I think I’m evolving. Before I know it I will be so enlightened people will seek my counsel or wisdom on important issues. Not just what books to read.
Okay… I *may* be getting carried away, but at least I seem to be reading more and more books which would normally be outside my comfort zone or circle of interest. And obviously I’m finding I’ve been underestimating my own level of tolerance. 🙂 Well that or I’ve been narrow-minded (in the past) and need to bloody well get over myself!
Confessions of a Once Fashionable Mum by Georgia Madden would normally not appeal for a number of reasons, but primarily because: 1. I’ve never been fashionable (although there was that time in high school when the local Sussan store stocked those frilled skirts…); and 2. I’m not a mum. (And I should mention I’m often less okay with 2 than I pretend to be.) So… this book could have been like rubbing salt into a raw wound.
But it wasn’t, and that’s predominantly thanks to Madden’s slick, smart and skilful writing.
Successful hubbie? Tick. Facebook-worthy baby? Tick. Bikini-body six weeks after giving birth? Um . . . not so much.
Fashion PR exec Ally Bloom got her happy ending. Okay, her marriage might be showing the odd crack, her battleaxe mother-in-law might have come to stay, and she might not be the yummy mummy she’d imagined, but it’s nothing a decent night’s sleep and a firm commitment to a no-carb diet won’t fix.
But when Ally returns to work and finds she’ll be reporting to a 22-year-old airhead, she decides to turn her back on life as a professional fashionista and embrace her inner earth mama instead. So it’s out with the Louboutins and champagne and in with the sensible flats and coffee mornings with the Mummy Mafia.
From attending her first grown-up dinner party only to discover that placenta is top of the menu to controlling her monster crush on local playgroup hottie Cameron, Ally must find her feet in the brave new world of the stay-at-home mum.
I recently dissed the lead character of a book who I said was vapid, vain and too Cartier-conscious. I was a tad worried that Ally (mother to 10mth old Coco) was going to be similarly annoying, but thankfully she was far from it. Sure she’s been existing in a world of fashion and wealth and wannabes but hasn’t entirely quaffed the Kool Aid. She’s had a sip or two; so short of ‘real’ friends, overly obsessed with appearance and brands and a tad judgemental, but sufficiently self-deprecating that it’s hard not to connect with her.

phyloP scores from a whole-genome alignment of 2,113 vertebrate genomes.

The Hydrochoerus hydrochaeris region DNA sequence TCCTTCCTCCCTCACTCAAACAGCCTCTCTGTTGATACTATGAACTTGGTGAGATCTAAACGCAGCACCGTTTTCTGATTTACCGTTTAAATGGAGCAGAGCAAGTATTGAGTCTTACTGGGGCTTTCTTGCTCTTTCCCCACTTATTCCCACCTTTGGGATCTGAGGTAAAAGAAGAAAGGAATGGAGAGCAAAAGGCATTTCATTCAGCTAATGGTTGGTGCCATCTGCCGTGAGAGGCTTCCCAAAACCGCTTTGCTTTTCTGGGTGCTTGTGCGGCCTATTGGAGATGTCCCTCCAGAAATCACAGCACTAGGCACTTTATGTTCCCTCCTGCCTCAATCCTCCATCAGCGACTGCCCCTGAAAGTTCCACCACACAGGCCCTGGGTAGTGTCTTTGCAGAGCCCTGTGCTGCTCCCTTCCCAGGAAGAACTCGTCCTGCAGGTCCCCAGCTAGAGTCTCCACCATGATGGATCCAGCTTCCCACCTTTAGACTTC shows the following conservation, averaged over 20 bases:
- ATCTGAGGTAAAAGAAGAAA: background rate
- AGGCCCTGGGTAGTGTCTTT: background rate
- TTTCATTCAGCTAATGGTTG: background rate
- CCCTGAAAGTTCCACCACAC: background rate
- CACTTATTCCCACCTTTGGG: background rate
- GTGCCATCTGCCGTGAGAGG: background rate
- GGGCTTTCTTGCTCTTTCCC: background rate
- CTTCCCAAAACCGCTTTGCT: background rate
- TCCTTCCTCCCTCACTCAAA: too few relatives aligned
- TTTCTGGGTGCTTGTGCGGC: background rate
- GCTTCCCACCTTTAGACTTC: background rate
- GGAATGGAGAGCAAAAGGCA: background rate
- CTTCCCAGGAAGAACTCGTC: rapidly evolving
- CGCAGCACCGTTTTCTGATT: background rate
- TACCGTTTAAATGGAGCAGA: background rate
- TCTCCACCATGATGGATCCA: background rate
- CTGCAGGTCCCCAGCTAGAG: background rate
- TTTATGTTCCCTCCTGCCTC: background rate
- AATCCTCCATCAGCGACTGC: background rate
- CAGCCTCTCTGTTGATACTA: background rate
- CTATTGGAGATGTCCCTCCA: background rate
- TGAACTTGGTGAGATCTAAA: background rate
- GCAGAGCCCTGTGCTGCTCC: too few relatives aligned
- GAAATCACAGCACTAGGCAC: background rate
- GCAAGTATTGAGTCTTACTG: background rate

Ally joins the Happy Mummies (a playgroup) only on the advice of her doctor and discovers it’s her worst nightmare. Ally is obviously a #mummymisfit evidenced by her decision to teach the toddlers to use make-up when it’s her turn to organise craft activities.
“Look,” I said, holding Coco’s hand behind her back. “I’ve even taught them how to do it one-handed so they can touch up their makeup when they’re half pissed.”
The playgroup mums Madden offers us are extreme to say the least. In fact they’re almost caricatures of OTT mothers and the worst nightmare of every non-domestically-inclined diva. But their exploits are so funny it really doesn’t matter. We’re in Ally’s head and she’s got her Master Plan to become the perfect wife, mother and fully-fledged member of the Happy Mummies.
Madden’s written Ally’s cynical thought patterns and dialogue well. Her prose are very matter-of-fact and wry. Ally doesn’t have much of a filter and that’s refreshing.
The book’s also got a contemporary feel with a lot of social media references and each chapter is headed by a hashtag: #chickenpoxparties; #fistfights; #soNOTfuckingblessed and so forth.
I was surprised how much I enjoyed this novel. Like I said, the not-being-a-mother thing is still a bit of a sore point for me, but I had no time to wallow as I was caught up in Ally’s exploits. And although I’m far from fashion-conscious or from that world I could seriously relate to her antipathy towards all-things-domestic.
There were a few messages here for me including the very obvious assumption Ally makes that it’s one world or the other: deodorant-avoiding earth-mother OR yummy mummy whose Prada-clad child has her own Instagram account and hashtag.
I received a copy from the publisher for review purposes.